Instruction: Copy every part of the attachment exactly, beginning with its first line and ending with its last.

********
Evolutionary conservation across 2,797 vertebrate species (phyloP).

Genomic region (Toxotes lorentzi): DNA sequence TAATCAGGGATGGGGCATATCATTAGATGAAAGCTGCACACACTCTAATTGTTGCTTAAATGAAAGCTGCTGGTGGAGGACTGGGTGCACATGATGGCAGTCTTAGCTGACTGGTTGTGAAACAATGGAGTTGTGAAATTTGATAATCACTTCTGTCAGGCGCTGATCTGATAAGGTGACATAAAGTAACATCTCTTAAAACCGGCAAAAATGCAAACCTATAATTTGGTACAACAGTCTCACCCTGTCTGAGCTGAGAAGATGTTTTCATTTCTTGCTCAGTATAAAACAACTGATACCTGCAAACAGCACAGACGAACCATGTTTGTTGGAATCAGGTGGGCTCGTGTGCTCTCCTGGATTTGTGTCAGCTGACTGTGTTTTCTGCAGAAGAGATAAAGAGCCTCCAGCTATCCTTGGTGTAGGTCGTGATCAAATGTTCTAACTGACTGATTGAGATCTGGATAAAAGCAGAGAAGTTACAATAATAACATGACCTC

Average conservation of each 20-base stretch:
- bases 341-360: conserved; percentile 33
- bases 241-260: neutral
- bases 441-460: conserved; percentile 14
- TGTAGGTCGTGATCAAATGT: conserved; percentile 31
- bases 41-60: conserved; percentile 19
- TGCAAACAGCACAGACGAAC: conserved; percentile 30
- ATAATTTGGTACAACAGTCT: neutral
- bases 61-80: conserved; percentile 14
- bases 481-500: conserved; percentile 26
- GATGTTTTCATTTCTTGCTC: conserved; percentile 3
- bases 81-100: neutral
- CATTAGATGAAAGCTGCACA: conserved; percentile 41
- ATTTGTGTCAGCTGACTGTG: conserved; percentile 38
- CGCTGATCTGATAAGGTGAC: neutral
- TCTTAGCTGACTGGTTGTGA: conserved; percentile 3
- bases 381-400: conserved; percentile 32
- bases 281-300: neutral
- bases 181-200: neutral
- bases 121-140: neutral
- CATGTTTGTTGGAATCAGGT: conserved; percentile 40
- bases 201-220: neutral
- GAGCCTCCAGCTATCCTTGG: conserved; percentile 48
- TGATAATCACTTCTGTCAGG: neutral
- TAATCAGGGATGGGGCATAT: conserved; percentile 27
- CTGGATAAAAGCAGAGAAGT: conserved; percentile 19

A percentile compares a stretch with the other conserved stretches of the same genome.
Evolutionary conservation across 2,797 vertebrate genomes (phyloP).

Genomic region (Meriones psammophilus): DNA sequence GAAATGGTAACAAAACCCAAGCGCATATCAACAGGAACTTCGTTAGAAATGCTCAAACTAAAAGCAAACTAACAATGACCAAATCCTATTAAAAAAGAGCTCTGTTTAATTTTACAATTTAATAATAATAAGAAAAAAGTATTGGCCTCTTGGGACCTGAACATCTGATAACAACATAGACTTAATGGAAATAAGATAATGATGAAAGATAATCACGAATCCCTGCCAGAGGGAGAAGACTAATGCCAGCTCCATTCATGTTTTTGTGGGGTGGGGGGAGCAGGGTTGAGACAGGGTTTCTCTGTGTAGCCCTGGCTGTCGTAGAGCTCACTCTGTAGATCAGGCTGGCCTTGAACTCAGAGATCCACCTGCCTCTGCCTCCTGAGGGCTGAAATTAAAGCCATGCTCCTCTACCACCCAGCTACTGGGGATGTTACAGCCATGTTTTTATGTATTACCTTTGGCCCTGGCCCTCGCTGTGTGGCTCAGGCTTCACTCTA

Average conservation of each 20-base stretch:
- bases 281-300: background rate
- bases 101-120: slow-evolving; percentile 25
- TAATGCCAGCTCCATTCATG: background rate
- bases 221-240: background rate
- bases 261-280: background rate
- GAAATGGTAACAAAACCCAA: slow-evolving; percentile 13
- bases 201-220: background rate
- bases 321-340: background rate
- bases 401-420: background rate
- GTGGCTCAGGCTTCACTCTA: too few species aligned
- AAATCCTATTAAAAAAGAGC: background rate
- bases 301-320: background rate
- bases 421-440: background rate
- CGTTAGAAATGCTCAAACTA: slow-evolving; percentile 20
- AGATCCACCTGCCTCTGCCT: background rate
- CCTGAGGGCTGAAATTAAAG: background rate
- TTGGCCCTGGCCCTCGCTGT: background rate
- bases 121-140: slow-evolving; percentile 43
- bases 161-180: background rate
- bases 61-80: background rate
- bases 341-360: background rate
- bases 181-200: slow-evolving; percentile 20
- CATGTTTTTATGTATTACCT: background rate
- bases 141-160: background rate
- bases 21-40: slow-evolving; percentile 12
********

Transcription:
Evolutionary conservation across 2,797 vertebrate species (phyloP).

Genomic region (Toxotes lorentzi): DNA sequence TAATCAGGGATGGGGCATATCATTAGATGAAAGCTGCACACACTCTAATTGTTGCTTAAATGAAAGCTGCTGGTGGAGGACTGGGTGCACATGATGGCAGTCTTAGCTGACTGGTTGTGAAACAATGGAGTTGTGAAATTTGATAATCACTTCTGTCAGGCGCTGATCTGATAAGGTGACATAAAGTAACATCTCTTAAAACCGGCAAAAATGCAAACCTATAATTTGGTACAACAGTCTCACCCTGTCTGAGCTGAGAAGATGTTTTCATTTCTTGCTCAGTATAAAACAACTGATACCTGCAAACAGCACAGACGAACCATGTTTGTTGGAATCAGGTGGGCTCGTGTGCTCTCCTGGATTTGTGTCAGCTGACTGTGTTTTCTGCAGAAGAGATAAAGAGCCTCCAGCTATCCTTGGTGTAGGTCGTGATCAAATGTTCTAACTGACTGATTGAGATCTGGATAAAAGCAGAGAAGTTACAATAATAACATGACCTC

Average conservation of each 20-base stretch:
- bases 341-360: conserved; percentile 33
- bases 241-260: neutral
- bases 441-460: conserved; percentile 14
- TGTAGGTCGTGATCAAATGT: conserved; percentile 31
- bases 41-60: conserved; percentile 19
- TGCAAACAGCACAGACGAAC: conserved; percentile 30
- ATAATTTGGTACAACAGTCT: neutral
- bases 61-80: conserved; percentile 14
- bases 481-500: conserved; percentile 26
- GATGTTTTCATTTCTTGCTC: conserved; percentile 3
- bases 81-100: neutral
- CATTAGATGAAAGCTGCACA: conserved; percentile 41
- ATTTGTGTCAGCTGACTGTG: conserved; percentile 38
- CGCTGATCTGATAAGGTGAC: neutral
- TCTTAGCTGACTGGTTGTGA: conserved; percentile 3
- bases 381-400: conserved; percentile 32
- bases 281-300: neutral
- bases 181-200: neutral
- bases 121-140: neutral
- CATGTTTGTTGGAATCAGGT: conserved; percentile 40
- bases 201-220: neutral
- GAGCCTCCAGCTATCCTTGG: conserved; percentile 48
- TGATAATCACTTCTGTCAGG: neutral
- TAATCAGGGATGGGGCATAT: conserved; percentile 27
- CTGGATAAAAGCAGAGAAGT: conserved; percentile 19

A percentile compares a stretch with the other conserved stretches of the same genome.
Evolutionary conservation across 2,797 vertebrate genomes (phyloP).

Genomic region (Meriones psammophilus): DNA sequence GAAATGGTAACAAAACCCAAGCGCATATCAACAGGAACTTCGTTAGAAATGCTCAAACTAAAAGCAAACTAACAATGACCAAATCCTATTAAAAAAGAGCTCTGTTTAATTTTACAATTTAATAATAATAAGAAAAAAGTATTGGCCTCTTGGGACCTGAACATCTGATAACAACATAGACTTAATGGAAATAAGATAATGATGAAAGATAATCACGAATCCCTGCCAGAGGGAGAAGACTAATGCCAGCTCCATTCATGTTTTTGTGGGGTGGGGGGAGCAGGGTTGAGACAGGGTTTCTCTGTGTAGCCCTGGCTGTCGTAGAGCTCACTCTGTAGATCAGGCTGGCCTTGAACTCAGAGATCCACCTGCCTCTGCCTCCTGAGGGCTGAAATTAAAGCCATGCTCCTCTACCACCCAGCTACTGGGGATGTTACAGCCATGTTTTTATGTATTACCTTTGGCCCTGGCCCTCGCTGTGTGGCTCAGGCTTCACTCTA

Average conservation of each 20-base stretch:
- bases 281-300: background rate
- bases 101-120: slow-evolving; percentile 25
- TAATGCCAGCTCCATTCATG: background rate
- bases 221-240: background rate
- bases 261-280: background rate
- GAAATGGTAACAAAACCCAA: slow-evolving; percentile 13
- bases 201-220: background rate
- bases 321-340: background rate
- bases 401-420: background rate
- GTGGCTCAGGCTTCACTCTA: too few species aligned
- AAATCCTATTAAAAAAGAGC: background rate
- bases 301-320: background rate
- bases 421-440: background rate
- CGTTAGAAATGCTCAAACTA: slow-evolving; percentile 20
- AGATCCACCTGCCTCTGCCT: background rate
- CCTGAGGGCTGAAATTAAAG: background rate
- TTGGCCCTGGCCCTCGCTGT: background rate
- bases 121-140: slow-evolving; percentile 43
- bases 161-180: background rate
- bases 61-80: background rate
- bases 341-360: background rate
- bases 181-200: slow-evolving; percentile 20
- CATGTTTTTATGTATTACCT: background rate
- bases 141-160: background rate
- bases 21-40: slow-evolving; percentile 12